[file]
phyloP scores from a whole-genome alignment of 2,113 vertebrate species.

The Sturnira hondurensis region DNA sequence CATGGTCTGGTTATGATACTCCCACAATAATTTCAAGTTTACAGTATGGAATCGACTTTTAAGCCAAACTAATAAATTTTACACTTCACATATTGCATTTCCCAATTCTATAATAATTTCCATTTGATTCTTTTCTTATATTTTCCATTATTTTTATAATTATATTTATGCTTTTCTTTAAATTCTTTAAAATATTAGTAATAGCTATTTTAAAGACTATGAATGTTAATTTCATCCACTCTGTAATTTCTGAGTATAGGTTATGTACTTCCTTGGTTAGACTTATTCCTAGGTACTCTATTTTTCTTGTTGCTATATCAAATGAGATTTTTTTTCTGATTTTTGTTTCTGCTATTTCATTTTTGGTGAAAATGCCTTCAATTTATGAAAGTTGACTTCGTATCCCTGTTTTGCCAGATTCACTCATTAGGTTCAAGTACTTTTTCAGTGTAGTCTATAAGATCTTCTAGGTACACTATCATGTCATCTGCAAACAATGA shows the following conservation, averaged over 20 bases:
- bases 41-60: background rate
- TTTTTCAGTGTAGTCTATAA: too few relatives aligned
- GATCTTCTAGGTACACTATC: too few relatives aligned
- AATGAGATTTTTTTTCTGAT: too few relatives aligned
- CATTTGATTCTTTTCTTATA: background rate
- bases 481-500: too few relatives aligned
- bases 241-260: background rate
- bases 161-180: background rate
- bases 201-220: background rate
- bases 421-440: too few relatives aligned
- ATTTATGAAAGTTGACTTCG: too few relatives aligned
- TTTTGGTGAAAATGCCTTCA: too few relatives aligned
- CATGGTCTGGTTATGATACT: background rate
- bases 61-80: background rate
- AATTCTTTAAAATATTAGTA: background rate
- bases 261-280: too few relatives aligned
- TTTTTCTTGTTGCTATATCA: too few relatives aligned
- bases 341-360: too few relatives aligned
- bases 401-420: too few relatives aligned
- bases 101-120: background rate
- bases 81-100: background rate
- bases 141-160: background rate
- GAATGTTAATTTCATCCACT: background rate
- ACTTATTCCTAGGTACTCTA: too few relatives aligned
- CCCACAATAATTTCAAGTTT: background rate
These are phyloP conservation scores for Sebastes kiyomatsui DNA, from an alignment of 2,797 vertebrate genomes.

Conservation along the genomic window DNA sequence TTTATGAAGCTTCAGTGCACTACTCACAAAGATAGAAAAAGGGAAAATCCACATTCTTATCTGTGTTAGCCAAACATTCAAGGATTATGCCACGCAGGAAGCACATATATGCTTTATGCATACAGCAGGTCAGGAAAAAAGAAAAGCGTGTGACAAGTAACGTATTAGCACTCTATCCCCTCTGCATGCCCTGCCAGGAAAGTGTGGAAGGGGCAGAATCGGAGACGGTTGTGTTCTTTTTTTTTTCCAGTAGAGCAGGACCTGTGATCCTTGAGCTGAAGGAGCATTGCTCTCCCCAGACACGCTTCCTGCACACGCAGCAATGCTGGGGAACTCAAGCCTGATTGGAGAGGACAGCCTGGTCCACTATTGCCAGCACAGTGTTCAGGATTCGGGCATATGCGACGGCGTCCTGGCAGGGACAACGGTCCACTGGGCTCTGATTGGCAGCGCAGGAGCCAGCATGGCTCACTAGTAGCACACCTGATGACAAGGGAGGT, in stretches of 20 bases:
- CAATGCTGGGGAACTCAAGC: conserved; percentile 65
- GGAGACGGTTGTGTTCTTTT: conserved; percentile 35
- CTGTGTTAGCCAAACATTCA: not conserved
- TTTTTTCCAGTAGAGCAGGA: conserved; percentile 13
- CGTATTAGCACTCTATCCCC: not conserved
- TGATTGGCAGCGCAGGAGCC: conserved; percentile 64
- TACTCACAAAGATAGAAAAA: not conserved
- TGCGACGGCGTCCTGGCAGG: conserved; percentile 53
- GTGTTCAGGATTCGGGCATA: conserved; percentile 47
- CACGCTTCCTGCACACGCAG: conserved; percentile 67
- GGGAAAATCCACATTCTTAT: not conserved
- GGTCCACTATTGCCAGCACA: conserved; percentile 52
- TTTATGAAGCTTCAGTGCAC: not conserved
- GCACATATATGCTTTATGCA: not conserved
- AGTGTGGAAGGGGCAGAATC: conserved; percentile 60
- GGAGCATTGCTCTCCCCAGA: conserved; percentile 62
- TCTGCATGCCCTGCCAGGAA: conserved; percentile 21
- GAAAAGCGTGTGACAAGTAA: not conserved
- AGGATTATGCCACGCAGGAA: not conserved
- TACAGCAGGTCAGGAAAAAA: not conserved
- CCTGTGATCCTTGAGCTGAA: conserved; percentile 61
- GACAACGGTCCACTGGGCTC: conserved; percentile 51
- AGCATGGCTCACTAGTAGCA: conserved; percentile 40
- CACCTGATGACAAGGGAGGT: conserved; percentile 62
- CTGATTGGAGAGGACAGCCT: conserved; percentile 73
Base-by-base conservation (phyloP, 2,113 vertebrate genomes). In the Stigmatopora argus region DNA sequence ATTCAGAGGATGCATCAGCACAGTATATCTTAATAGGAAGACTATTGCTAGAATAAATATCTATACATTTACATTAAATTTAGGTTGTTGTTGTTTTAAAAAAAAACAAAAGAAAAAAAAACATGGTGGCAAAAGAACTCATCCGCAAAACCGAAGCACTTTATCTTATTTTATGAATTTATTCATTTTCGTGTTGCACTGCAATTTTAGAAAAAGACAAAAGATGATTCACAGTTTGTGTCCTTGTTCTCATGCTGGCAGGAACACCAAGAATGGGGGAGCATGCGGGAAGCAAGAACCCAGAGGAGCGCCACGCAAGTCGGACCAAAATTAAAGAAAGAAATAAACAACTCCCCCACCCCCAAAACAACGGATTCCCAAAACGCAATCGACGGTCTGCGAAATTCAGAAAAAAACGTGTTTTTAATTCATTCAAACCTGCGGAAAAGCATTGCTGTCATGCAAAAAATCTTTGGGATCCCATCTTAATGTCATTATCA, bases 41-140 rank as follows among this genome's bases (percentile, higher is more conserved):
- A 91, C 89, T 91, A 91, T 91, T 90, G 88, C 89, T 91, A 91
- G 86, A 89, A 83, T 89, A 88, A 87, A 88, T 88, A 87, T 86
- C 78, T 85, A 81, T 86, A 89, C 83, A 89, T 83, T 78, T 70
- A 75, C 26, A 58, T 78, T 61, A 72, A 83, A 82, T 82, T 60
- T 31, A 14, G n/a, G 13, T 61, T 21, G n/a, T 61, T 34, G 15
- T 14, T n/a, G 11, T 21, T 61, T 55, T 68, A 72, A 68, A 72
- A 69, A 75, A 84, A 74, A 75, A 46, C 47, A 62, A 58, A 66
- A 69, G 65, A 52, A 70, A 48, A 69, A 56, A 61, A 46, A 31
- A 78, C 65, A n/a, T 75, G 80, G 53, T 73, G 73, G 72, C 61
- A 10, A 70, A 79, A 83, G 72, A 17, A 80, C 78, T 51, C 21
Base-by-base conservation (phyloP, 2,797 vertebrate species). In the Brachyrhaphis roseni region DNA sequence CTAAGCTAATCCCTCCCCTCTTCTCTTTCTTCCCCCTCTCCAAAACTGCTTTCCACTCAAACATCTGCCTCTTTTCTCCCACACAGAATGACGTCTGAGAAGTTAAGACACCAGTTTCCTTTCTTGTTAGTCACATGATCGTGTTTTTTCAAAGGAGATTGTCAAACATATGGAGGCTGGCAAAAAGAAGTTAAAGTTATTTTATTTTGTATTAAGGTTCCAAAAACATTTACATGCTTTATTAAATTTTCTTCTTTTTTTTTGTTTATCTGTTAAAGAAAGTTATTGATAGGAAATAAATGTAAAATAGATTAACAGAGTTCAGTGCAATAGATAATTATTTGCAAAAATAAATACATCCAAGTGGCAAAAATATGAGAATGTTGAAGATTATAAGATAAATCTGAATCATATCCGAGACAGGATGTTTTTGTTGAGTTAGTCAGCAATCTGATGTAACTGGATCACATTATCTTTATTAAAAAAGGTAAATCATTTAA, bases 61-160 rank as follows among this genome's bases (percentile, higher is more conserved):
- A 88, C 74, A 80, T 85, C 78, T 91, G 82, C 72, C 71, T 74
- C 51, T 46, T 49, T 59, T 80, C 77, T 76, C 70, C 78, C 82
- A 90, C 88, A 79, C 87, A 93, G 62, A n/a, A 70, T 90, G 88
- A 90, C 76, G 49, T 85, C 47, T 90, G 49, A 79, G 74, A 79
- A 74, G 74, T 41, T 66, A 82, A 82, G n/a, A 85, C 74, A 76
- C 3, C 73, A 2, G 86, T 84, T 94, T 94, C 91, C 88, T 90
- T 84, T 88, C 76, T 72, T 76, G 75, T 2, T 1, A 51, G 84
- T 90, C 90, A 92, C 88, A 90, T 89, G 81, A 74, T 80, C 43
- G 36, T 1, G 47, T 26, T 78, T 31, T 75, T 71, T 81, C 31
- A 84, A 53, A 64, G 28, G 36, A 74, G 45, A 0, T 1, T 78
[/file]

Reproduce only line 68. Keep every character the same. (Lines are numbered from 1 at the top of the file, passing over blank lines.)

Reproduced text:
- C 51, T 46, T 49, T 59, T 80, C 77, T 76, C 70, C 78, C 82